How to resolve redox problems?

The below scheme divides the redox reactions in three (green) parts, result of joining direct and indirect redox with weak and strong substances.
This shows spontaneous and non spontaneous redox reactions:

Direct Indirect
strong spontaneous reactions dry and wet batteries
go on
weak nothing effective
electrolysis and
charging of

If we want to solve redox reactions, not with oxydation numbers, but with the half reaction equations, than we must follow some rules:
  1. what kind of reaction?
  2. what particles participate?
  3. what are the half reaction equations?
  4. and the total equation?
  5. what conclusions can we draw and what observations can be done?

The following scheme shows 6 steps that always return in solving a redox reaction, now and then dependent on the presence of electrodes and wether it is an indirect or direct reaction.

Without electrodes With electrodes
1. design a scheme of what happens, of what is done.
2a. Make a list of all present substances / particles, including electrodes

2b. Define the reductor and the oxydator (underline them)
3. give the half reaction equations 3. give the half reaction equations
OX reacts at the positive electrode
RED reacts at the negative electrode
4. make all equations certain 4. make all electrode equations certain
5. check possible secondary reactions
6. Write down your observations and conclusions

N.B.: the use of the redox table is needed.

An example:
In the chemical lab we put a small piece of the metal sodium into distilled water (in a kind of aquarium).
The Sodium is a soft metal; we just can cut a piece of it, but be careful:
they conserve Sodium for a reason under petroleum; it reacts spontaneously with air (Oxygen) and with water.

We dry the piece of Sodium (with filter paper we remove the petroleum) and put is carefully on the water surface.
Immediately it begins to react heavily, a gas is formed, the piece of Sodium moves fastly on the water surface, burning with yellow flames.
This goes on until the metal has disappeared completely.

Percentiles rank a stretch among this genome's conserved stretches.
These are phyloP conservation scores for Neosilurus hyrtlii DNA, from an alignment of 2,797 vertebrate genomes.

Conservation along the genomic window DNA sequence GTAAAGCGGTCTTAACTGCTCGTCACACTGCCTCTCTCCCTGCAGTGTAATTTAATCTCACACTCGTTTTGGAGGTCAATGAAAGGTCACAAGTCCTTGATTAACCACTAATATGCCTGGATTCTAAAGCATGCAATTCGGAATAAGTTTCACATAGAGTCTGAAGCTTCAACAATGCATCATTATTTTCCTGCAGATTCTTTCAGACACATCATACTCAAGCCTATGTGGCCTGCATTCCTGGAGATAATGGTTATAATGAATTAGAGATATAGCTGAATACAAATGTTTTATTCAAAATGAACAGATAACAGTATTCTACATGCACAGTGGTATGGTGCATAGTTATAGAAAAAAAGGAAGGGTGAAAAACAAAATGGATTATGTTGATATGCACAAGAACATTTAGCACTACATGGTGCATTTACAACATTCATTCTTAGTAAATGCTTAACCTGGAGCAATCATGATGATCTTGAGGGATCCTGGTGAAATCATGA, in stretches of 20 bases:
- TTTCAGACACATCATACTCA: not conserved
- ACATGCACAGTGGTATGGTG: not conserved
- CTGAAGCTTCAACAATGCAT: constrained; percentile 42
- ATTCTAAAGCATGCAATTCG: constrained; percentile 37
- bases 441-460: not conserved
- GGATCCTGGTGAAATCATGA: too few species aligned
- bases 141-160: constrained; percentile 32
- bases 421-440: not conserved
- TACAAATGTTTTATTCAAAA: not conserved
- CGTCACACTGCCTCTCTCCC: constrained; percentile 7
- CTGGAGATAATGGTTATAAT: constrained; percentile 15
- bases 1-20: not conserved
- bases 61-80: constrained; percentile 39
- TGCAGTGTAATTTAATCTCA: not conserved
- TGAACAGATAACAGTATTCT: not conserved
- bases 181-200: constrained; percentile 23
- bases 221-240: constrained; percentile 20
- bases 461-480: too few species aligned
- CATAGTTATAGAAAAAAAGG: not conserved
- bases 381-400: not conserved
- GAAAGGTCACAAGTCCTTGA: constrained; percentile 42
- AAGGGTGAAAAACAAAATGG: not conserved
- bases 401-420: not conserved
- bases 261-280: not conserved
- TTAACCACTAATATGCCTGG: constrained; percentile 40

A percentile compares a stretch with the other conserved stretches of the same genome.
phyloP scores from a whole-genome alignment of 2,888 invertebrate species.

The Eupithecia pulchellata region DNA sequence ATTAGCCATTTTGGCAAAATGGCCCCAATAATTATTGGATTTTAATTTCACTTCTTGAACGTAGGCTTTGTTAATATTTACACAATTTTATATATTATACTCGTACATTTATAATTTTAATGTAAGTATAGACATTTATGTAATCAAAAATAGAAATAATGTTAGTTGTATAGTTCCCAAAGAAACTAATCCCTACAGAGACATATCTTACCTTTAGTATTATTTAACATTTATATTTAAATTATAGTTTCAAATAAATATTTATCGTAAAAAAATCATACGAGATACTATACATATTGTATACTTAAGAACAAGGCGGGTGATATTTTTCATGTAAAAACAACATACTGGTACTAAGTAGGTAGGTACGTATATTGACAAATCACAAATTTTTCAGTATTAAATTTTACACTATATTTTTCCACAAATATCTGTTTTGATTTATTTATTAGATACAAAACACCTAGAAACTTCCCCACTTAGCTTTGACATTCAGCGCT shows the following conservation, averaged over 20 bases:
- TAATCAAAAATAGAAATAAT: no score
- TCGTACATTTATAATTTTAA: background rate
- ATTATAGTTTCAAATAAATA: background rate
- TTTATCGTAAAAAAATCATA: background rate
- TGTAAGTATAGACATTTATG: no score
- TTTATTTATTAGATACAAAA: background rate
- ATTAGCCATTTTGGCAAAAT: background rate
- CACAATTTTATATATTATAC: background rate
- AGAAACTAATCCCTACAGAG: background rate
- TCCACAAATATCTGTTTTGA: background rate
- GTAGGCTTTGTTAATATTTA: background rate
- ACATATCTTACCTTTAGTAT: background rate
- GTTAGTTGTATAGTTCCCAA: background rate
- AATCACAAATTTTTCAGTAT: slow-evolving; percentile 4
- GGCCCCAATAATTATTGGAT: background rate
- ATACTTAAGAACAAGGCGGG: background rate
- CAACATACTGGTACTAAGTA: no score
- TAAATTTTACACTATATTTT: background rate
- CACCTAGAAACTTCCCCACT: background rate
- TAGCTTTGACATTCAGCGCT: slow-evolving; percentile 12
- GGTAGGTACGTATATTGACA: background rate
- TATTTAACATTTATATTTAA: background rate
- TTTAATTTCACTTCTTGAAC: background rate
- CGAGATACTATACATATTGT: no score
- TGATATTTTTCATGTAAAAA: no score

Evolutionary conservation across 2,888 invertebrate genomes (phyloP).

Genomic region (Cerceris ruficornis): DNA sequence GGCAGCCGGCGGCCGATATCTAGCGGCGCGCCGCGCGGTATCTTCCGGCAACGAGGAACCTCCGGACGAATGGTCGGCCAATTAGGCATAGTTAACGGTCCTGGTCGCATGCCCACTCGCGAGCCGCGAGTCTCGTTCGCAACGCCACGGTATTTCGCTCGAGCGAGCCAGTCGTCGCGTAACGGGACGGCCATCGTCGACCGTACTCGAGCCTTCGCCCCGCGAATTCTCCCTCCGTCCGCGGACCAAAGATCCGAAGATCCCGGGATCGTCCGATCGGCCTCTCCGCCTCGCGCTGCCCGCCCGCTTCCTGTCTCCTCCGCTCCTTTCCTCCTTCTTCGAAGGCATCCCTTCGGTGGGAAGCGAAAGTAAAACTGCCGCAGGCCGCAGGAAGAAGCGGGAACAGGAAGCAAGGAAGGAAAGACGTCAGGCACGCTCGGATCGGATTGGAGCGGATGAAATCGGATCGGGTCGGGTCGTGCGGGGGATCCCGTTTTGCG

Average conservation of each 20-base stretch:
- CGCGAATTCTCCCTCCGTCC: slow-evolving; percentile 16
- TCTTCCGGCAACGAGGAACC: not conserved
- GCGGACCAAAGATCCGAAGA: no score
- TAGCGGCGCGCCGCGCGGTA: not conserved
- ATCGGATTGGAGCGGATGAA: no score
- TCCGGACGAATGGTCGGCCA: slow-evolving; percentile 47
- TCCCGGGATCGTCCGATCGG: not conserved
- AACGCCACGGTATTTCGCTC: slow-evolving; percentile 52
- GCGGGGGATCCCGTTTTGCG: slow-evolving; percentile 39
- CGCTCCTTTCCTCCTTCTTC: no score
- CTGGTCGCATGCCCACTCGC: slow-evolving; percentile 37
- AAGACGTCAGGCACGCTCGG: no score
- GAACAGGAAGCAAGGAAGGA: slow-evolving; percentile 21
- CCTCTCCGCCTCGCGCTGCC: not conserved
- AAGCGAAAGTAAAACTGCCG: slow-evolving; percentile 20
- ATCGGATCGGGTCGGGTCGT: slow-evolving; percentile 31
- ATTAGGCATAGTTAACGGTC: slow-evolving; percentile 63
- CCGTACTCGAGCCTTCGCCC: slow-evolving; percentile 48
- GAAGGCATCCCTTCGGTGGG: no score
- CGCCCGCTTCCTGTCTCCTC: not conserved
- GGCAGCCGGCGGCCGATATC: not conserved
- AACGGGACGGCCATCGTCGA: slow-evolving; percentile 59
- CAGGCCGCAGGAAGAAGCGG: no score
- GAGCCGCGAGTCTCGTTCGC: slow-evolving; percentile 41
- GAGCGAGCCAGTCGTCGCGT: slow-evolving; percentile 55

We join a couple of drops of indicator to the water; that shows us that the water became basic.

This is obviously a direct reaction: the Sodium particles collide directly with the water particles, and there are no electrodes.
This reaction is very spontaneous.

Now we obey the six steps:
  1. A sketch of the situation:

  2. the present particles/substances are: Sodium and water, nothing more.
    We look in the table and must conclude that water is an oxydator as well as a reductor (in both cases very weak)
    But Sodium is extremely strong reductor, so it makes sense to think that water in this case will act as an oxydator.
    The reductor has a lower position than the oxydator, so the reaction is spontaneous.
  3. The equations of the half reactions:
    Red: Na Na+ + e- |x2
    Ox: 2H2O + 2e- H2 + 2OH- |x1

    NB: the number of electrons in both half reactions must be the same.

  4. Total equation:
    2Na + 2H2O    2Na+ + H2 + 2OH-
    2Na(s) + 2H2O(l)2NaOH(aq) + H2(g)        ΔH < 0
  5. Problably there will be one secondary reaction: the Hydrogen gas (a product) is responsible for the fire; it reacts with oxygen from the air and causes the flames.
  6. Observations and conclusions:
  7. The reaction is spontaneous, energy comes free in the form of warmth and light; so it is an exothermic reaction.
  8. A gas is formed (Hydrogen) that easily will start to burn; you can see that.
  9. The product NaOH creates a basic environment (ionen OH-); we can check that with an indicator: the colour becomes violet.